Serene Forest

Wednesday, October 11, 2017

Periodic Paralysis: Secondary Causes???

Periodic Paralysis: Secondary Causes???

I was asked the question, “Can Periodic Paralysis (PP) be caused by other or secondary causes such as vitamin deficiency, vaccinations or toxic exposure or is there always a genetic or inherited cause?”

My answer is:

For those of us with the varying forms of Periodic Paralysis (a mineral metabolic disorder, also known as an ion channelopathy,) the cause is almost entirely/exclusively genetically related. Secondary causes, in my mind, do not exist but others believe they do. I believe that those people actually have/had the genetic mutation but nothing introduced in their life set it into motion until the vaccination, illness, toxic exposure or more that they believe caused it. Those things are/were triggers that set symptoms/paralysis into motion, but the predisposition, a genetic mutation, was already there (inherited, we are born with it). As far as I know, there is no proof that there are secondary causes for PP. 
There are definite genetic mutations related to the known forms of PP. There are several other medical conditions called 'differential diagnoses' that have similar symptoms like Sjogren's, Bartter Syndrome, Conn Syndrome, Multiple Sclerosis, Hyperaldosteronism and these must be ruled out before a diagnosis is confirmed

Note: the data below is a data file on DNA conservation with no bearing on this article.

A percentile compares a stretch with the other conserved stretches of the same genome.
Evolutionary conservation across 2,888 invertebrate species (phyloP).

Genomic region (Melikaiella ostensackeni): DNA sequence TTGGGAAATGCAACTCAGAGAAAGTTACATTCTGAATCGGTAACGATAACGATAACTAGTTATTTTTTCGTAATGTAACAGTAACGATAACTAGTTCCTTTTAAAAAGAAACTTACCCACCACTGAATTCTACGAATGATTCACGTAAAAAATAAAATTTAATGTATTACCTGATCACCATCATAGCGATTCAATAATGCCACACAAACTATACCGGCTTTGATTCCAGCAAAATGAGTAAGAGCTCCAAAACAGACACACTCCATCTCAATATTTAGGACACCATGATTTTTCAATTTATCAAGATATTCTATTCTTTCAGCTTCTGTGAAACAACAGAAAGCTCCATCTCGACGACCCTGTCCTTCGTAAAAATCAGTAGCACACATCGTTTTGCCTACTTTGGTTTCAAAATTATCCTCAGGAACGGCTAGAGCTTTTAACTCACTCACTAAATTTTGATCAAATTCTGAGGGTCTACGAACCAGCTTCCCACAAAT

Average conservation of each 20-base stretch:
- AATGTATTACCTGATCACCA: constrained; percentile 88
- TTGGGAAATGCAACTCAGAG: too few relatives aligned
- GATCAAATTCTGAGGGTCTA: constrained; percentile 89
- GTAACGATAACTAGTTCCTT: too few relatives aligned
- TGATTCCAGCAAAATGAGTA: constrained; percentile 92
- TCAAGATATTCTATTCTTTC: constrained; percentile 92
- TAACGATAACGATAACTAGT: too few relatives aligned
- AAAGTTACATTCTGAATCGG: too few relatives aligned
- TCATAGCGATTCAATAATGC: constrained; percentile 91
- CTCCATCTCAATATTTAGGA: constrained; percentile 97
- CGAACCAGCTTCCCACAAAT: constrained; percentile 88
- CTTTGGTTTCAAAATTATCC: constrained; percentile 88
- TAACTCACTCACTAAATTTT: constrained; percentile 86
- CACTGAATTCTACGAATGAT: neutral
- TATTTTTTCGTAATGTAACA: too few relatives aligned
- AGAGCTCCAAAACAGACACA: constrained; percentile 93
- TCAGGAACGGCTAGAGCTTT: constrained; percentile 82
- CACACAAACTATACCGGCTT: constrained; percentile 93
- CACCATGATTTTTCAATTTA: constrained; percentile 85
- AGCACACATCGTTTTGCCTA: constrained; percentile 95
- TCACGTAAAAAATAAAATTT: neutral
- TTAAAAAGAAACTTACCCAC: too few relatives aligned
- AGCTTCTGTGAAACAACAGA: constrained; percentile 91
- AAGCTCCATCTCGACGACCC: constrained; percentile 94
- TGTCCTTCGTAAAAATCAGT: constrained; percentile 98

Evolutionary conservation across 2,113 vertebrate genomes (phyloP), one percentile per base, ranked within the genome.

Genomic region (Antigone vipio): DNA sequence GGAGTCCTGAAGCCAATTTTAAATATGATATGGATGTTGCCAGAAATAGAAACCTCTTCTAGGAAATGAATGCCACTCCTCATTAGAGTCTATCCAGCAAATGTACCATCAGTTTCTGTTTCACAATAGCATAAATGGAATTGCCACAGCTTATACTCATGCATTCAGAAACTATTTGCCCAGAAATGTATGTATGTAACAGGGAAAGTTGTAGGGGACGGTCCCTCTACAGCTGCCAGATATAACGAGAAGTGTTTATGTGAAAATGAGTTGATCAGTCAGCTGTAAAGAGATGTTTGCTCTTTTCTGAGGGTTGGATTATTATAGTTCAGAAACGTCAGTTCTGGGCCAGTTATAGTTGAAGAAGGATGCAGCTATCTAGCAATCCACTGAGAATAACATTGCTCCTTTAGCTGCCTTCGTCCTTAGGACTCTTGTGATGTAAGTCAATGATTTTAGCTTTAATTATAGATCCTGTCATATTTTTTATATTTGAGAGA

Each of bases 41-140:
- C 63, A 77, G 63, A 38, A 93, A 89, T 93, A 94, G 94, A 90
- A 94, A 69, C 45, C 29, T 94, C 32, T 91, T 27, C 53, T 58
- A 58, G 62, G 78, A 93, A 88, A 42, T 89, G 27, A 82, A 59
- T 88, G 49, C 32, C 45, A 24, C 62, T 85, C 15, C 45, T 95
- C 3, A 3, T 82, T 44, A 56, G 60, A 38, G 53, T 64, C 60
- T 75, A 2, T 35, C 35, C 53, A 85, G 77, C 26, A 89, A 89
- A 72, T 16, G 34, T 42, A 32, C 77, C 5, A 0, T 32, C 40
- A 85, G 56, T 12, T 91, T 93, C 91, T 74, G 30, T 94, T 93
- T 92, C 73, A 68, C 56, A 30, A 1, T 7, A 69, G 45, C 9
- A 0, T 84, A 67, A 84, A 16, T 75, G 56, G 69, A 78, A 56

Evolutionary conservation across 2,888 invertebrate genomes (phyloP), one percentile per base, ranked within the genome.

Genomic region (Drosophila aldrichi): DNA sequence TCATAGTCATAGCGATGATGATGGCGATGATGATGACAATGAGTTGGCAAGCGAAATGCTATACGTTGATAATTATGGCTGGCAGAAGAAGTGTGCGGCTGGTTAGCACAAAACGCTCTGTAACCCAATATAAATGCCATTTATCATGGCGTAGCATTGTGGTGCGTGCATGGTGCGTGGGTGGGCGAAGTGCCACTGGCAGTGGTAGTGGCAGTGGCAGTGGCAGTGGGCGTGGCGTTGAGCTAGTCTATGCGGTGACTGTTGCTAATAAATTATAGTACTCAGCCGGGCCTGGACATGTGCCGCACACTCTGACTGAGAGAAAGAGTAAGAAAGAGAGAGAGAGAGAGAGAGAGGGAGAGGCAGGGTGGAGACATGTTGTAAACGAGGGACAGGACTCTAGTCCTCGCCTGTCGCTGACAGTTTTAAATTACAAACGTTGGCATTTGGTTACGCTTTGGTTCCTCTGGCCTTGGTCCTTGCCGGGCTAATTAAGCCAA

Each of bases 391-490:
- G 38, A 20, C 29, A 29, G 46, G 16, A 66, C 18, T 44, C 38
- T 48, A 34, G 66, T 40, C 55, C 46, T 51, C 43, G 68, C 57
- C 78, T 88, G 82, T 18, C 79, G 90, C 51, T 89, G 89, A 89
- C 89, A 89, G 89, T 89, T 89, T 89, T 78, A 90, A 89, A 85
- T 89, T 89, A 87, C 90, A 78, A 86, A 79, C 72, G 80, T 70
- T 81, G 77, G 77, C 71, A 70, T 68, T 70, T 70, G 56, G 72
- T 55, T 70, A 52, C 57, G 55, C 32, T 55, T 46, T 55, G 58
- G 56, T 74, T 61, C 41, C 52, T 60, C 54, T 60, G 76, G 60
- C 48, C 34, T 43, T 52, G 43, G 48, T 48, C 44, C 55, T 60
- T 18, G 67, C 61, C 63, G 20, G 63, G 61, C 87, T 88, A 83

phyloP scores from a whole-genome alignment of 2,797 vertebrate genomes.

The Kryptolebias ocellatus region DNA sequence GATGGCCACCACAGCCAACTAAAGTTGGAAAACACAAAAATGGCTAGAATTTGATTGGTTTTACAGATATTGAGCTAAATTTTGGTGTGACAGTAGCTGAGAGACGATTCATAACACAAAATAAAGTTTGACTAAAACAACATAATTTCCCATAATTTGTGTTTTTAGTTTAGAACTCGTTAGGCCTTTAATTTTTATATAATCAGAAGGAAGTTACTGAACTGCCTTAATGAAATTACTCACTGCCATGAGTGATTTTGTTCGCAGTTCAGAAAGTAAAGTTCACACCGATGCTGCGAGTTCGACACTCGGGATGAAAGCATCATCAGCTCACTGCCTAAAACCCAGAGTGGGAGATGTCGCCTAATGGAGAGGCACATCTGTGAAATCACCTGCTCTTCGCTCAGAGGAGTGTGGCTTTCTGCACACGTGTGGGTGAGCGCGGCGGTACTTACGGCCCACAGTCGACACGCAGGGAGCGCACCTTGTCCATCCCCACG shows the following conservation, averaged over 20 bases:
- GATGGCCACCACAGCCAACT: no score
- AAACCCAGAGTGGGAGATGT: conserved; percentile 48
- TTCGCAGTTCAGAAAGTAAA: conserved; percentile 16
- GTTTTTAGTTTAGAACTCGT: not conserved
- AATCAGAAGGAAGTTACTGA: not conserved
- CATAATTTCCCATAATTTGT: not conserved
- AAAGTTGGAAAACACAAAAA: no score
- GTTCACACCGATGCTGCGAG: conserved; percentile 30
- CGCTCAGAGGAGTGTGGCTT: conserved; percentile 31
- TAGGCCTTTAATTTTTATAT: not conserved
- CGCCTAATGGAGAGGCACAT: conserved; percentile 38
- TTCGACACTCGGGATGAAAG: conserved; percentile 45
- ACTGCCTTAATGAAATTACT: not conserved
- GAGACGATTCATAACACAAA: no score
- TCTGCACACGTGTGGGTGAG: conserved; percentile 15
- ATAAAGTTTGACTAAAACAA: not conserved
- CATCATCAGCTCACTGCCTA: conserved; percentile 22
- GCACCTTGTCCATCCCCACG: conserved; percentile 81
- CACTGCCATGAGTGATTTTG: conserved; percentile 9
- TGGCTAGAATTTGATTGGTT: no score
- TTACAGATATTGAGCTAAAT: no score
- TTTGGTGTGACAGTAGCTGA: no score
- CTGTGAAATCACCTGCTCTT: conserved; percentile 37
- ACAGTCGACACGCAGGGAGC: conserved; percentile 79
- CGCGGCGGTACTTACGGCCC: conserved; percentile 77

Periodic Paralysis is far too rare to just happen due to exposure to something. My other thought is that it really is not Periodic Paralysis unless it is genetic, although only 50% of the mutations have been found and may never be found in this lifetime. Symptoms may be similar but it is not PP unless there is a genetic component, whether it has been found or not. So in my belief, due to my research, PP is not secondary to anything. There are many triggers, however, that may set a predisposed PP into motion. Vaccination, illness, toxic exposure, drugs of all kinds, infectious diseases, IV's, anesthesia, steroids and so much more may be the initial trigger for the first episode/s and symptoms, but they are not the cause....not for true Periodic Paralysis...The only cause of Periodic Paralysis is a genetic mutation (whether it has been found or not).
Criteria For Making A Genetic Diagnosis:

The following are the typical genetic mutations for most of the known forms of PP:

Hypokalemic Periodic Paralysis is caused by abnormalities in the SCN4A, KCNJ18 and CACNA1S genes.

Hyperkalemic Periodic Paralysis is caused by abnormalities in the SCN4A gene.

Andersen-Tawil Syndrome is caused by abnormalities in the KCNJ2 gene and the KCNJ5 gene.

Normokalemic Periodic Paralysis is caused by abnormalities in the SCN4A and CACNA1C genes.

Paramyotonia Congenita is caused by abnormalities in the SCN4A gene.

Thyrotoxic Periodic Paralysis is caused by abnormalities in the KCNE3, KCNJ18, SCN4A  and CACNA1S genes. (most cases are not linked to these genetic mutations...most are from malfunctioning thyroids)

S= sodium channelopathy
K= potassium channelopathy
C= calcium channelopathy

If genetic testing that is totally unbiased and unlimited is negative for PP it only means that the form that person has, has not yet been discovered or recognized. It does not mean that they do not have PP.

Until later.....

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